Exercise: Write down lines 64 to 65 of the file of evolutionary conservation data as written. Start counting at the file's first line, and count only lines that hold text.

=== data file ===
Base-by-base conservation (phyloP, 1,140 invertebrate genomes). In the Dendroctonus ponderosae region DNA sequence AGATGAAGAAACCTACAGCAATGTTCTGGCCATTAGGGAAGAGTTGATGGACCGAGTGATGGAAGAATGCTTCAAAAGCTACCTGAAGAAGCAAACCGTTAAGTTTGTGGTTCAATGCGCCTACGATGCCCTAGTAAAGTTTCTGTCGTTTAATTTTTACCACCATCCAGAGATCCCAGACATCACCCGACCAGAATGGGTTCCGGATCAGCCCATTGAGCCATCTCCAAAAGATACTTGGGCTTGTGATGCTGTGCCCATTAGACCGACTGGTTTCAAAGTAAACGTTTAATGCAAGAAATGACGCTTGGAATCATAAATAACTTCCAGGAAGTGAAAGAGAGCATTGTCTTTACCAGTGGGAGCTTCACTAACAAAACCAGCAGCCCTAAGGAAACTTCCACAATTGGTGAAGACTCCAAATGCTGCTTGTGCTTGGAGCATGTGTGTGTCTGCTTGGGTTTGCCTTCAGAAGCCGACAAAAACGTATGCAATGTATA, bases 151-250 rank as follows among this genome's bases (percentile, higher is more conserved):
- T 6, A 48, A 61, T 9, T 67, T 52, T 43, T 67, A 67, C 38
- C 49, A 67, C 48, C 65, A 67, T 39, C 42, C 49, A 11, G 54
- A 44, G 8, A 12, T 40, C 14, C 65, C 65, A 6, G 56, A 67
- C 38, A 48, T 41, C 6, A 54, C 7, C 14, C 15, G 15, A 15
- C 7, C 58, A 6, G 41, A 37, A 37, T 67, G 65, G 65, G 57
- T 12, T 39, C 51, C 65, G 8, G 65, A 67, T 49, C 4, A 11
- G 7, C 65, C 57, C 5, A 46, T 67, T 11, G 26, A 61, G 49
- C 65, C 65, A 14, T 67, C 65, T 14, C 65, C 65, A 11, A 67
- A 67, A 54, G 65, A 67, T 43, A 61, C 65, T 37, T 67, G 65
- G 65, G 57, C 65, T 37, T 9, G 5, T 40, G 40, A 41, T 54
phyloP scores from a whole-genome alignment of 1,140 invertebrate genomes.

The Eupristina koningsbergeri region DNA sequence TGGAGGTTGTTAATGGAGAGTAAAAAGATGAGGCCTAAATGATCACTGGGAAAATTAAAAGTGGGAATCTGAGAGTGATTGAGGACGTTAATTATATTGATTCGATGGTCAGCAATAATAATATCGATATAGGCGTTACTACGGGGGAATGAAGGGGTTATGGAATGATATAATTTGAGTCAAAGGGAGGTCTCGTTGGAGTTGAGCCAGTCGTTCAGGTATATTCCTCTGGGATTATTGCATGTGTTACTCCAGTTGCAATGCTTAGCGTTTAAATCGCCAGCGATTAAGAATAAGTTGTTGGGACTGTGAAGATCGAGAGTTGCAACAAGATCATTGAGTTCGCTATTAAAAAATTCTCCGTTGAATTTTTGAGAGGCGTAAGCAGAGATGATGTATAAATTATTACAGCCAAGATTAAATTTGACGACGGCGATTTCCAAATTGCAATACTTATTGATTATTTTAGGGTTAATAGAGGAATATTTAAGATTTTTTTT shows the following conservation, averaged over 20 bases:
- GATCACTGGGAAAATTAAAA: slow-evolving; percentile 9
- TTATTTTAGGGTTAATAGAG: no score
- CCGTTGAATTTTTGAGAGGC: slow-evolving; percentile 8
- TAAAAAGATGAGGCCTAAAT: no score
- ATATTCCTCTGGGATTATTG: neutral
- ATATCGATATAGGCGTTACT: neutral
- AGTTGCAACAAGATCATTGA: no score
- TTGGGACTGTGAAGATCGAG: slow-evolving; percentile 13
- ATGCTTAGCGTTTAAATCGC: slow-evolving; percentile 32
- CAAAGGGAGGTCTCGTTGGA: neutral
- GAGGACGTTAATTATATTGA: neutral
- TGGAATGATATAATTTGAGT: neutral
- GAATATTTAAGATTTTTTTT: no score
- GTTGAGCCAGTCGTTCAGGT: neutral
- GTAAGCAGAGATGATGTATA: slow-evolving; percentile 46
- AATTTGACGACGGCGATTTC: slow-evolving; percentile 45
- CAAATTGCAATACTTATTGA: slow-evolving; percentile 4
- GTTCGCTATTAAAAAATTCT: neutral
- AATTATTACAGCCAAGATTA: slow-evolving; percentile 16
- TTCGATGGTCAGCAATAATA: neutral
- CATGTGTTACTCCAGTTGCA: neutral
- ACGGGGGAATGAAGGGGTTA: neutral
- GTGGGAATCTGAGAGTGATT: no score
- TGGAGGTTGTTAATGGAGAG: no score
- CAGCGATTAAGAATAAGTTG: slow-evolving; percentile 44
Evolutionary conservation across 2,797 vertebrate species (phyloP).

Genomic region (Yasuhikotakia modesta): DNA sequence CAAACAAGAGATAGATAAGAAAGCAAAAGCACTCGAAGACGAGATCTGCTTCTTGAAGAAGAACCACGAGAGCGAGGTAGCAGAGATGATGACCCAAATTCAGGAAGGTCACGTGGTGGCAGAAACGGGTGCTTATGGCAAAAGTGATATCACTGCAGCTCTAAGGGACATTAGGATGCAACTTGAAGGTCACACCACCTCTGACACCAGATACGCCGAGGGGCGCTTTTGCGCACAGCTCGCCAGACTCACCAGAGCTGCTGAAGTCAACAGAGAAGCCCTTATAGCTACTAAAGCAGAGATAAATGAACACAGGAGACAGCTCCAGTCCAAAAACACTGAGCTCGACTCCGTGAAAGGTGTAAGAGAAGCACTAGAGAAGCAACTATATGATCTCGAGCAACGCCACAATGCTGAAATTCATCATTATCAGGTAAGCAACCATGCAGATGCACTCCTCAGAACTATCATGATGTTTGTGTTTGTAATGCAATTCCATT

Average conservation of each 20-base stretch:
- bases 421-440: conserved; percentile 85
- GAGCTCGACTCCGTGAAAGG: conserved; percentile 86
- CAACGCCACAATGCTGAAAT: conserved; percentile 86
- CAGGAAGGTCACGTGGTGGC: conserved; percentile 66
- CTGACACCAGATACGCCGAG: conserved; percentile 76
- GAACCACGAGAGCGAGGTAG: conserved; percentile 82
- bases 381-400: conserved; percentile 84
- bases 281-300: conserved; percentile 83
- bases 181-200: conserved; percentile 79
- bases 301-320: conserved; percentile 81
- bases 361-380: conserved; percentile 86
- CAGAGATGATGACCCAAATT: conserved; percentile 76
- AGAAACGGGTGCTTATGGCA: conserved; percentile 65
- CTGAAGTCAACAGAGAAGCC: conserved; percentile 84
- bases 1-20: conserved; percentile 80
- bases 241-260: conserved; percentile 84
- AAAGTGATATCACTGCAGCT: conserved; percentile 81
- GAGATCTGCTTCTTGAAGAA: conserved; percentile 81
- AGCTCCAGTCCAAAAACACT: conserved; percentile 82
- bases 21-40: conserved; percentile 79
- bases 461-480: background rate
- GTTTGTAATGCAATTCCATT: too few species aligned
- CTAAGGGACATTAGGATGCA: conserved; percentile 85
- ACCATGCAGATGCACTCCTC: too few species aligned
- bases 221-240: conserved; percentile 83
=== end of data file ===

- CTAAGGGACATTAGGATGCA: conserved; percentile 85
- ACCATGCAGATGCACTCCTC: too few species aligned